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Sunk in Kula Gulf: The Final Voyage of the USS Helena and the Incredible Story of Her Survivors in World War II

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Sunk in Kula Gulf: The Final Voyage of the USS Helena and the Incredible Story of Her Survivors in World War II

By John J. Domagalski

Washington, DC: Potomac Books, 2012
6-1/4” x 9-1/4”, hardcover, xvi + 237 pages
Photographs, maps, notes, bibliography, index. $32.95
ISBN: 9781597978392



John J. Domagalski is on something of a roll, bringing out a new book on American naval history during World War II in the Pacific every couple of years. He brings a very interesting perspective to these works, since they are primarily based on extensive interviews with surviving veterans of the conflict—he has met with almost fifty of these men to record their stories.


Sunk in Kula Gulf shares many characteristics with his previous book, Lost at Guadalcanal. The framework is provided by careful and wide usage of well-established secondary sources selected from the many books published on the United States Navy’s war in the Pacific over the past half century. Into this he incorporates the personal recollections of the veterans and extensive details drawn from extant official combat reports in the archives. The net result is a very rich story that has an immediacy and a human connection that more academic analyses will omit.


Domagalski is not the first author to tap into the power of enriching stark official reports with personal narratives—John Lundstrom comes to mind as another practitioner. Nevertheless, Domagalski is extremely successful in skillfully blending the unadorned factual details of the cruiser Helena’s fight at Kula Gulf in July 1943 with the fascinating and utterly absorbing perspectives of the sailors who fought the ship. This is really history with a human face.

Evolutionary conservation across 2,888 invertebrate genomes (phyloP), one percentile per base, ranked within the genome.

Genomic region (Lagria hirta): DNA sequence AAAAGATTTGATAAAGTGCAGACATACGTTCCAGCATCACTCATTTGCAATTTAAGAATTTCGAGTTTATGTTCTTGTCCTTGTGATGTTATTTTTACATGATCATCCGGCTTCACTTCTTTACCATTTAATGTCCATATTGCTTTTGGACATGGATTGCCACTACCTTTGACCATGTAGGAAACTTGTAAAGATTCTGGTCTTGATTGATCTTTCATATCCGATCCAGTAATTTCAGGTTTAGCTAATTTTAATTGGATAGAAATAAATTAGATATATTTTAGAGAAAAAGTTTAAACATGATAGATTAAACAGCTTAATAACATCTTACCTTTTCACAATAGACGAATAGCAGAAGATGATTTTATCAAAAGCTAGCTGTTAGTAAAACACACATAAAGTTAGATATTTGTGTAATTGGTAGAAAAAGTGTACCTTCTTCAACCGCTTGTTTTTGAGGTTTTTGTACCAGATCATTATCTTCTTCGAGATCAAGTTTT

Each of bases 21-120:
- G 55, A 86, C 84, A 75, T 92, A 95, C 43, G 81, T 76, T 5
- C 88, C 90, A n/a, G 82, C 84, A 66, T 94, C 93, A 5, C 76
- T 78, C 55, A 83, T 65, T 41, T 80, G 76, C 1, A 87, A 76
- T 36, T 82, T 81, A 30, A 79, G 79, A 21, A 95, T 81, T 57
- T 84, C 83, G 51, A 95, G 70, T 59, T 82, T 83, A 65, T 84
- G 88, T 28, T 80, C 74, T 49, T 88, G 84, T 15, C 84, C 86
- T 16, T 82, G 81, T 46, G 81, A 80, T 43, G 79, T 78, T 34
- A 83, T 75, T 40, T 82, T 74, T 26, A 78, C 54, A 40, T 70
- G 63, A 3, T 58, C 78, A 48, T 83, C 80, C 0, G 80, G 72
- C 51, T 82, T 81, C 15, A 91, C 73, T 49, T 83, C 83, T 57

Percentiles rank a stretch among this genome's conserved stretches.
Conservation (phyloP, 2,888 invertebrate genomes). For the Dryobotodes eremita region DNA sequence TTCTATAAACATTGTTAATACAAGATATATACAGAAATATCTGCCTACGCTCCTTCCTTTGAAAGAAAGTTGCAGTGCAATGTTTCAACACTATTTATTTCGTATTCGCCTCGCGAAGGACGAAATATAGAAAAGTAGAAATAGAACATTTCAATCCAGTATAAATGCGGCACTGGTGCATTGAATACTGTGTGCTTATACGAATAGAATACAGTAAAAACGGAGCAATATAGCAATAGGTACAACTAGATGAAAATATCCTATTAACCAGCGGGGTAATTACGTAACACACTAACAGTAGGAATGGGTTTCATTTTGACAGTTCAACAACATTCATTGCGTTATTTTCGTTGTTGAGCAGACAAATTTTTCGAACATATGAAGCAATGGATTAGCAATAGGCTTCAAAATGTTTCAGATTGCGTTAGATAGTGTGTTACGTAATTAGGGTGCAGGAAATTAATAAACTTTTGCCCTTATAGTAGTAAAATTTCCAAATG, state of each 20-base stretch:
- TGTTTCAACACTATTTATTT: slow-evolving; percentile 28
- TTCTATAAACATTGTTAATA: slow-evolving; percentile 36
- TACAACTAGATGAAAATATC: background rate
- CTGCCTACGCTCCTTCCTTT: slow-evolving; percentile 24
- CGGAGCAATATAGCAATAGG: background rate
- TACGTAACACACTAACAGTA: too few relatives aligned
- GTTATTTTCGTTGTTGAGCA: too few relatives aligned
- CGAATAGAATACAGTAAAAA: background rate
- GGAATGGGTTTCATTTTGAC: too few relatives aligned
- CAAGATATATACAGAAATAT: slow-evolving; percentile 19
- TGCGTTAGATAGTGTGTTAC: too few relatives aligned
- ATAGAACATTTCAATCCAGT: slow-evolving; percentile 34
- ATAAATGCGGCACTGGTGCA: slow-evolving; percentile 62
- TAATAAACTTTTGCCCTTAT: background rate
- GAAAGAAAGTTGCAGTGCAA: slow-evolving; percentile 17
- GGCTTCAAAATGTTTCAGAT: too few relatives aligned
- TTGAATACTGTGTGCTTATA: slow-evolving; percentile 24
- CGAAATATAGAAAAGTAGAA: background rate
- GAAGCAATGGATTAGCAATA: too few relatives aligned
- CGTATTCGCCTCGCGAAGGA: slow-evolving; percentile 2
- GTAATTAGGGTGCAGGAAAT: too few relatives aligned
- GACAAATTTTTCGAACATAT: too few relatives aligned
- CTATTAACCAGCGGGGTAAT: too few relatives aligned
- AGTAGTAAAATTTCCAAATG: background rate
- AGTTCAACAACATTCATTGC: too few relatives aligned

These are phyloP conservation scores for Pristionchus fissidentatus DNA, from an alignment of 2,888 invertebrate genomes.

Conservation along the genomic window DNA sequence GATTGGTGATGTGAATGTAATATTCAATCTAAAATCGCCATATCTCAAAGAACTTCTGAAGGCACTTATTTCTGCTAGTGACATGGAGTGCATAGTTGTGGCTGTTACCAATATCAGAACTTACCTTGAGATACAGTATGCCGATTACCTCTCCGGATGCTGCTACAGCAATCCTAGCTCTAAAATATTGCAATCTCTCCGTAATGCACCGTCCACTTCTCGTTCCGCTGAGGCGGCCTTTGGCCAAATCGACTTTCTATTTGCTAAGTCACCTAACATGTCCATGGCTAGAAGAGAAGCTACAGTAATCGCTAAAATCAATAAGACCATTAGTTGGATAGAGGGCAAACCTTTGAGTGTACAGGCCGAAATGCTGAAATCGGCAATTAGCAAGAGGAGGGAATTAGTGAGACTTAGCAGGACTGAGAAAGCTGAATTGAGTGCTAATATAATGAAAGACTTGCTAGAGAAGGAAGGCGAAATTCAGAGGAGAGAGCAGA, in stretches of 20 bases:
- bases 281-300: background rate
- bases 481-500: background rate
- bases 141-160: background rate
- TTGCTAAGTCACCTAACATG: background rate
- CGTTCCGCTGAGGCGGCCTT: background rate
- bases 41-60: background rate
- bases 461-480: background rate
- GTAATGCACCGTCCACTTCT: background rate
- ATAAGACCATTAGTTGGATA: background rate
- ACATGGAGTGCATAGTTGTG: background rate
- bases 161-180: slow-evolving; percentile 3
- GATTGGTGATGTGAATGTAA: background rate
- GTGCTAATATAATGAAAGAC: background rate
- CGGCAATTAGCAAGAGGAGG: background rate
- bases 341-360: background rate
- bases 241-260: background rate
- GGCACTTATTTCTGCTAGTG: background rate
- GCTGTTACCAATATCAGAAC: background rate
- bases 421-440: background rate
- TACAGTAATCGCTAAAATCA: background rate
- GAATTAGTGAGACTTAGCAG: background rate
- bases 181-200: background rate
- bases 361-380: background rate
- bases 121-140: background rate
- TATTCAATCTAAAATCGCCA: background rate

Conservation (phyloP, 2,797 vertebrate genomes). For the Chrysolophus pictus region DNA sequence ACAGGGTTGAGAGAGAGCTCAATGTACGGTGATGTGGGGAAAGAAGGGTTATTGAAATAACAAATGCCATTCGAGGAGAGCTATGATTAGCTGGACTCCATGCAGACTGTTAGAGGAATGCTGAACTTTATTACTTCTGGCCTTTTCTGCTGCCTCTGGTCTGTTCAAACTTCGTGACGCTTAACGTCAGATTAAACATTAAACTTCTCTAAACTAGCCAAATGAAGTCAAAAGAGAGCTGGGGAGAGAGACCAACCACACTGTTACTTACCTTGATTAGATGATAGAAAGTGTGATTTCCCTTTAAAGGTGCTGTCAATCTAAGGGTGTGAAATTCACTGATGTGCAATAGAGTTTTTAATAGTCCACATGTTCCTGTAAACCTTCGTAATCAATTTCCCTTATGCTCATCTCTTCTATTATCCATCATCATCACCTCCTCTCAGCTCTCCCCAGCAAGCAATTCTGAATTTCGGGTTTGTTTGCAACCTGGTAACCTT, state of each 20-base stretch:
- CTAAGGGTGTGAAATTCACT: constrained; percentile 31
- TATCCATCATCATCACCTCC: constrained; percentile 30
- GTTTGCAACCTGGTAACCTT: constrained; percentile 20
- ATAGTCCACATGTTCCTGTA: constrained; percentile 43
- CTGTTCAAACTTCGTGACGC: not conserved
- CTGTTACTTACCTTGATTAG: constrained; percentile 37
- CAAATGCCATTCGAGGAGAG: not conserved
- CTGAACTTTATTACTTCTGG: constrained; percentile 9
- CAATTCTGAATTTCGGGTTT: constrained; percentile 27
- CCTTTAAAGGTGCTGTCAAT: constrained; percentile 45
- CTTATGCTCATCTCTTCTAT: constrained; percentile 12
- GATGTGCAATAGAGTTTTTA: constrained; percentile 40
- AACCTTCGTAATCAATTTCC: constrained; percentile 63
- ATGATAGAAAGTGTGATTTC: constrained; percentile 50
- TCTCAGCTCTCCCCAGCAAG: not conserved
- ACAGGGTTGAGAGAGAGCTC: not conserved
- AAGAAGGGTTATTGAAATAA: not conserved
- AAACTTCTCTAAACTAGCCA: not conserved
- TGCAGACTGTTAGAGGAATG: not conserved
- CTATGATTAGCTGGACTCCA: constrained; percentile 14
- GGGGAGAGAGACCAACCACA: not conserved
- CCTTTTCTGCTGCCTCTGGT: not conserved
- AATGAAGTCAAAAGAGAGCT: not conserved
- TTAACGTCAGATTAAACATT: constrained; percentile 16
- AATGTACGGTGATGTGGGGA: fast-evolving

It helps greatly that Domagalski is a very good writer who is able to bring his reader along with him as he tells his story. His prose is simultaneously lucid and compelling. This style of history may not appeal to professional academics but Sunk in Kula Gulf include important material that might otherwise be lost, presents a powerful story, and tells it very well indeed.


James Johnson
San Diego, California

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Need to get a copy, I rode Helena number 3, CA 75, a Heavy Cruiser and helped put her out of commission at San Diego in 1963. Broke my heart when I found out she had been sold for scrap. The string of Helena's, 1, USS Helena PG 9 'Gun Boat', 2, CL 50 'Light Cruiser', 3, CA 75 'Heavy Cruiser' and 4, SSN 725 'Submarine'.


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